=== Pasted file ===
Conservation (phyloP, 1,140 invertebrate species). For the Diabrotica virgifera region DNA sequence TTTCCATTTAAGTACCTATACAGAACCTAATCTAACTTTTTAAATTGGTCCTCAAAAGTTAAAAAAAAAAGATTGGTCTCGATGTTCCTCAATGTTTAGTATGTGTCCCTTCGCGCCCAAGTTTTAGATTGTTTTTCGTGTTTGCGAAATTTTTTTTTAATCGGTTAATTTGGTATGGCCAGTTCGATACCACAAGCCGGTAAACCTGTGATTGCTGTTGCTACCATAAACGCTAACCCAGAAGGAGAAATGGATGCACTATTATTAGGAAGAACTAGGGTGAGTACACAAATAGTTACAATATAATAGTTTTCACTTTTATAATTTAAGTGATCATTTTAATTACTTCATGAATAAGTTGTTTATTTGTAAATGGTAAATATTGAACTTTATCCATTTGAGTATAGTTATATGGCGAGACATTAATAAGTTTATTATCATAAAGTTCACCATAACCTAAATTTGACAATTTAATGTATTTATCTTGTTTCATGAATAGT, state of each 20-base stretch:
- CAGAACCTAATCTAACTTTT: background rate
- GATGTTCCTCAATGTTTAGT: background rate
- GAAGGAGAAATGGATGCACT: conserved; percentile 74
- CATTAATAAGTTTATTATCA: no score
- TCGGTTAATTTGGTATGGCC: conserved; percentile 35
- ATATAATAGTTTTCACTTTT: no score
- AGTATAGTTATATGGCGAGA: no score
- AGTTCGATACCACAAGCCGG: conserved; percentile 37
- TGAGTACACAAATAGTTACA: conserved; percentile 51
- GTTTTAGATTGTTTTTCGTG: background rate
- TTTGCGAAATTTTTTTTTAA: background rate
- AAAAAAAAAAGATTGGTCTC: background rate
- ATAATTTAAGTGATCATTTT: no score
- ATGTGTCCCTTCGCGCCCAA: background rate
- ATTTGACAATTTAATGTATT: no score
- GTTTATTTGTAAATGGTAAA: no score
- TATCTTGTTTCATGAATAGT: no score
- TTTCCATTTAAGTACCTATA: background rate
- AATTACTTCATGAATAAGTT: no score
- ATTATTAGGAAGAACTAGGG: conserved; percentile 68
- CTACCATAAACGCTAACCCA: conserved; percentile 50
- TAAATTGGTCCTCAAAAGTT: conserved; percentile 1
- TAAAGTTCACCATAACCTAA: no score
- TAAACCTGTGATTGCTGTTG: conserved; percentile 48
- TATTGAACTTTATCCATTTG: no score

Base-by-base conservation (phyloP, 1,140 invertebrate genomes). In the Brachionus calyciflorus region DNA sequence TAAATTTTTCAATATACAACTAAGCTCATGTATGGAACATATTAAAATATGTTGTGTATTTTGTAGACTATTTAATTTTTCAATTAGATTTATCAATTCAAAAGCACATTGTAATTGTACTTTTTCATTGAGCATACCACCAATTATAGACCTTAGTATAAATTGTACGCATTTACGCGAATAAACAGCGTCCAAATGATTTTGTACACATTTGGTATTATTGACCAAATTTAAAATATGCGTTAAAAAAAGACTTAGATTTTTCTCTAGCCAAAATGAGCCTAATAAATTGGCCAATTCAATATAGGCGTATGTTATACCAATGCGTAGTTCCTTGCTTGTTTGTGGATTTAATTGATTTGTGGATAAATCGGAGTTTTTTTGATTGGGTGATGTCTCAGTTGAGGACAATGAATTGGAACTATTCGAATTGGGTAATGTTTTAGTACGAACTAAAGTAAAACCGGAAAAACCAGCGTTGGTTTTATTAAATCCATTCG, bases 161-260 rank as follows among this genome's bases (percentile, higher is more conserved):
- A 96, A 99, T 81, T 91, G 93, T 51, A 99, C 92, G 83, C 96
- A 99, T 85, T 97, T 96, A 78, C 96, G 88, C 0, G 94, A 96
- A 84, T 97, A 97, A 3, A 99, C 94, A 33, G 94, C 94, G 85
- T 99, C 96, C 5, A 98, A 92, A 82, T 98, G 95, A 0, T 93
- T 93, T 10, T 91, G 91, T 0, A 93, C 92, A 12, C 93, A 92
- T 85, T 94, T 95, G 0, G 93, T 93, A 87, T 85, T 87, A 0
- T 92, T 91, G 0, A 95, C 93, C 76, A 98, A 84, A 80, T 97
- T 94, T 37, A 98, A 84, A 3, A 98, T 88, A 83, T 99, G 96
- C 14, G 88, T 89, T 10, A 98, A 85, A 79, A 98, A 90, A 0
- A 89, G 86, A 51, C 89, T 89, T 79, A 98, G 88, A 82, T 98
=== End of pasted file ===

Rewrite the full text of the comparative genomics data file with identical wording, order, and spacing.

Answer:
Conservation (phyloP, 1,140 invertebrate species). For the Diabrotica virgifera region DNA sequence TTTCCATTTAAGTACCTATACAGAACCTAATCTAACTTTTTAAATTGGTCCTCAAAAGTTAAAAAAAAAAGATTGGTCTCGATGTTCCTCAATGTTTAGTATGTGTCCCTTCGCGCCCAAGTTTTAGATTGTTTTTCGTGTTTGCGAAATTTTTTTTTAATCGGTTAATTTGGTATGGCCAGTTCGATACCACAAGCCGGTAAACCTGTGATTGCTGTTGCTACCATAAACGCTAACCCAGAAGGAGAAATGGATGCACTATTATTAGGAAGAACTAGGGTGAGTACACAAATAGTTACAATATAATAGTTTTCACTTTTATAATTTAAGTGATCATTTTAATTACTTCATGAATAAGTTGTTTATTTGTAAATGGTAAATATTGAACTTTATCCATTTGAGTATAGTTATATGGCGAGACATTAATAAGTTTATTATCATAAAGTTCACCATAACCTAAATTTGACAATTTAATGTATTTATCTTGTTTCATGAATAGT, state of each 20-base stretch:
- CAGAACCTAATCTAACTTTT: background rate
- GATGTTCCTCAATGTTTAGT: background rate
- GAAGGAGAAATGGATGCACT: conserved; percentile 74
- CATTAATAAGTTTATTATCA: no score
- TCGGTTAATTTGGTATGGCC: conserved; percentile 35
- ATATAATAGTTTTCACTTTT: no score
- AGTATAGTTATATGGCGAGA: no score
- AGTTCGATACCACAAGCCGG: conserved; percentile 37
- TGAGTACACAAATAGTTACA: conserved; percentile 51
- GTTTTAGATTGTTTTTCGTG: background rate
- TTTGCGAAATTTTTTTTTAA: background rate
- AAAAAAAAAAGATTGGTCTC: background rate
- ATAATTTAAGTGATCATTTT: no score
- ATGTGTCCCTTCGCGCCCAA: background rate
- ATTTGACAATTTAATGTATT: no score
- GTTTATTTGTAAATGGTAAA: no score
- TATCTTGTTTCATGAATAGT: no score
- TTTCCATTTAAGTACCTATA: background rate
- AATTACTTCATGAATAAGTT: no score
- ATTATTAGGAAGAACTAGGG: conserved; percentile 68
- CTACCATAAACGCTAACCCA: conserved; percentile 50
- TAAATTGGTCCTCAAAAGTT: conserved; percentile 1
- TAAAGTTCACCATAACCTAA: no score
- TAAACCTGTGATTGCTGTTG: conserved; percentile 48
- TATTGAACTTTATCCATTTG: no score

Base-by-base conservation (phyloP, 1,140 invertebrate genomes). In the Brachionus calyciflorus region DNA sequence TAAATTTTTCAATATACAACTAAGCTCATGTATGGAACATATTAAAATATGTTGTGTATTTTGTAGACTATTTAATTTTTCAATTAGATTTATCAATTCAAAAGCACATTGTAATTGTACTTTTTCATTGAGCATACCACCAATTATAGACCTTAGTATAAATTGTACGCATTTACGCGAATAAACAGCGTCCAAATGATTTTGTACACATTTGGTATTATTGACCAAATTTAAAATATGCGTTAAAAAAAGACTTAGATTTTTCTCTAGCCAAAATGAGCCTAATAAATTGGCCAATTCAATATAGGCGTATGTTATACCAATGCGTAGTTCCTTGCTTGTTTGTGGATTTAATTGATTTGTGGATAAATCGGAGTTTTTTTGATTGGGTGATGTCTCAGTTGAGGACAATGAATTGGAACTATTCGAATTGGGTAATGTTTTAGTACGAACTAAAGTAAAACCGGAAAAACCAGCGTTGGTTTTATTAAATCCATTCG, bases 161-260 rank as follows among this genome's bases (percentile, higher is more conserved):
- A 96, A 99, T 81, T 91, G 93, T 51, A 99, C 92, G 83, C 96
- A 99, T 85, T 97, T 96, A 78, C 96, G 88, C 0, G 94, A 96
- A 84, T 97, A 97, A 3, A 99, C 94, A 33, G 94, C 94, G 85
- T 99, C 96, C 5, A 98, A 92, A 82, T 98, G 95, A 0, T 93
- T 93, T 10, T 91, G 91, T 0, A 93, C 92, A 12, C 93, A 92
- T 85, T 94, T 95, G 0, G 93, T 93, A 87, T 85, T 87, A 0
- T 92, T 91, G 0, A 95, C 93, C 76, A 98, A 84, A 80, T 97
- T 94, T 37, A 98, A 84, A 3, A 98, T 88, A 83, T 99, G 96
- C 14, G 88, T 89, T 10, A 98, A 85, A 79, A 98, A 90, A 0
- A 89, G 86, A 51, C 89, T 89, T 79, A 98, G 88, A 82, T 98